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Judge Sides With Michael Jackson Estate in ‘Leaving Neverland’ Dispute

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A federal judge tends to allow the Michael Jackson estate to take HBO to arbitration in its dispute over the documentary “Leaving Neverland”.

Judge George Wu issued a preliminary decision on Thursday rejecting HBO’s motion to dismiss the estate’s case. Wu is expected to reach a final verdict by the end of September.

The four-hour documentary contains allegations about two men, James Safechuck and Wade Robson, who say they were sexually abused by Jackson over several years when they were small children. The Jackson estate argues that HBO’s conduct of the documentary violated an agreement in a 1992 concert film from Jackson’s “Dangerous” tour.

The property blasted HBO for not recording its refutation of the claims in the film and went to court to force a public arbitration of the contract dispute. HBO has said that the 26-year-old contract no longer applies.

HBO’s lawyers, led by Theodore Boutrous, had tried to dismiss the case under California’s anti-SLAPP statute, which rejects frivolous litigation designed to cool the speech on issues of public interest.

Wu had previously suggested that HBO should file the anti-SLAPP motion, but in his preliminary ruling, he concluded that the law did not apply to arbitration requests.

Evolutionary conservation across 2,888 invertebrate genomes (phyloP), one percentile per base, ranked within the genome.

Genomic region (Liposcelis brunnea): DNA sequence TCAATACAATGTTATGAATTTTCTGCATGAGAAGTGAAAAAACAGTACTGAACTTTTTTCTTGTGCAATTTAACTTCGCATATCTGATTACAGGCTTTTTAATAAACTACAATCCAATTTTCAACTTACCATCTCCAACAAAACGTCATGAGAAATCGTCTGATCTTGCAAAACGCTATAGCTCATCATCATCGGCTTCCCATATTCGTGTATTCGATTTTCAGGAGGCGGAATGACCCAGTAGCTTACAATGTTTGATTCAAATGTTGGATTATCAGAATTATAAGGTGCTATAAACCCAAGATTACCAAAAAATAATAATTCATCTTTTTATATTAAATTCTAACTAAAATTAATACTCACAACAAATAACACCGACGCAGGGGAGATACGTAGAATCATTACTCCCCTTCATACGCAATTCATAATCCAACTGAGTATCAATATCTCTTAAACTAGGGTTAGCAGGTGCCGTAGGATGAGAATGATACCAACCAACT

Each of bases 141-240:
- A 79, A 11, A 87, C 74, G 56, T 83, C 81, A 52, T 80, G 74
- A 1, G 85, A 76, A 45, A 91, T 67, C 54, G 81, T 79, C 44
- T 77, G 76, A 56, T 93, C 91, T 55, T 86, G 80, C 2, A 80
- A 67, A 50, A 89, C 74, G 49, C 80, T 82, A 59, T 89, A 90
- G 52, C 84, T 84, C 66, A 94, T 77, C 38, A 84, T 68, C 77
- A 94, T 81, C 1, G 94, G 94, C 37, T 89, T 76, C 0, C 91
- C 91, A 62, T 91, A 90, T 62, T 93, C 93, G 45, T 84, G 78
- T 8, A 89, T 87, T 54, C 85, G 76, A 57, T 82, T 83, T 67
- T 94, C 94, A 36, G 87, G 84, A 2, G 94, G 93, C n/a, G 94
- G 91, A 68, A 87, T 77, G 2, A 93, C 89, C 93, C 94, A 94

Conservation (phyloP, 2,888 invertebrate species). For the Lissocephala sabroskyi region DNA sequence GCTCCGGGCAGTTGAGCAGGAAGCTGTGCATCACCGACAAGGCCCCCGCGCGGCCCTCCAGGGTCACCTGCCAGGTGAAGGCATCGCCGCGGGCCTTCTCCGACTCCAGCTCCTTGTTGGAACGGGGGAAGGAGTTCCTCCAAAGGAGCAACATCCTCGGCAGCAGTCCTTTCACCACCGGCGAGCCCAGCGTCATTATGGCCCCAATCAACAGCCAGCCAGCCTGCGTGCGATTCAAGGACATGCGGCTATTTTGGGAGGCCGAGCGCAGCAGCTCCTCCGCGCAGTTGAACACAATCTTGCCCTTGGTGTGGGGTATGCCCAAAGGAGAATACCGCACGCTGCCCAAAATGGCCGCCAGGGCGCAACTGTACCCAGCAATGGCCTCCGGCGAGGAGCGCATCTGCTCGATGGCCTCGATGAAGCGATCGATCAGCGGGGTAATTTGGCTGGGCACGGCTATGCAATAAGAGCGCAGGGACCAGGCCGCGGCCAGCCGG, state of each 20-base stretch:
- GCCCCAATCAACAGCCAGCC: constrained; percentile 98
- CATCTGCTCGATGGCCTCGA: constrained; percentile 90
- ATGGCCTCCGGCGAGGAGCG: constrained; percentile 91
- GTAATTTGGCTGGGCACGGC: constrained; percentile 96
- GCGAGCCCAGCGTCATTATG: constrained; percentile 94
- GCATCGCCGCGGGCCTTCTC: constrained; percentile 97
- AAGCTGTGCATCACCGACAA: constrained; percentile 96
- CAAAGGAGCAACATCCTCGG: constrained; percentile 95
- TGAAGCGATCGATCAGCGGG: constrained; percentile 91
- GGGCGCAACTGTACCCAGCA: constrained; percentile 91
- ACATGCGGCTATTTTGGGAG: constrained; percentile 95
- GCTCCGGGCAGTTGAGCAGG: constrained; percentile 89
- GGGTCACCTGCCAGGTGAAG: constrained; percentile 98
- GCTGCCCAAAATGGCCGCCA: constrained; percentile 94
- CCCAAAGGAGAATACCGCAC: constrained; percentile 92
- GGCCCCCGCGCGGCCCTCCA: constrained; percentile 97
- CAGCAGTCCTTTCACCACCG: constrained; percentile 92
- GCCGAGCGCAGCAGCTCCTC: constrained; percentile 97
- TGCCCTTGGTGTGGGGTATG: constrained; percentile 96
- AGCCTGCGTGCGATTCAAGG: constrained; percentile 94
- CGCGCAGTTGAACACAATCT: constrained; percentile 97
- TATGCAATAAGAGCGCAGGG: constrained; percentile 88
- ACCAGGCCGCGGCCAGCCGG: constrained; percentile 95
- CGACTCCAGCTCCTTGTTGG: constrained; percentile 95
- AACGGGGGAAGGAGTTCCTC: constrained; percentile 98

In court on Thursday, Boutrous asked the judge to reconsider.

“It was filed to calm the speech,” he argued. “It was filed to tell the world: “Do not talk about child abuse”… A company like HBO could be able to strike back and move forward. Others may not be able to do that.”

Wu admitted that the legal issues, in this case, are close and that his decision is likely to be challenged.

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“You’re a big company, you’re a wealthy estate,” he told HBO’s lawyers. “It’s a titanic battle.”

HBO’s lawyers, led by Theodore Boutrous, had tried to dismiss the case under California’s anti-SLAPP statute, which rejects frivolous litigation aimed at cooling the speech on issues of public interest.

Wu had previously suggested that HBO should file the anti-SLAPP motion, but in his preliminary ruling, he concluded that the law did not apply to arbitration requests.

In court on Thursday, Boutrous asked the judge to reconsider.

“It was filed to calm the speech,” he argued. “It was submitted to tell the world: “Do not talk about child abuse”…….. A company like HBO might be able to strike back and move forward. Others may not be able to do that.”

Wu admitted that the legal issues are close in this case and that his decision is likely to be challenged.

“You’re a big business, you’re a wealthy estate,” he told HBO’s lawyers. “It’s a titanic struggle.”

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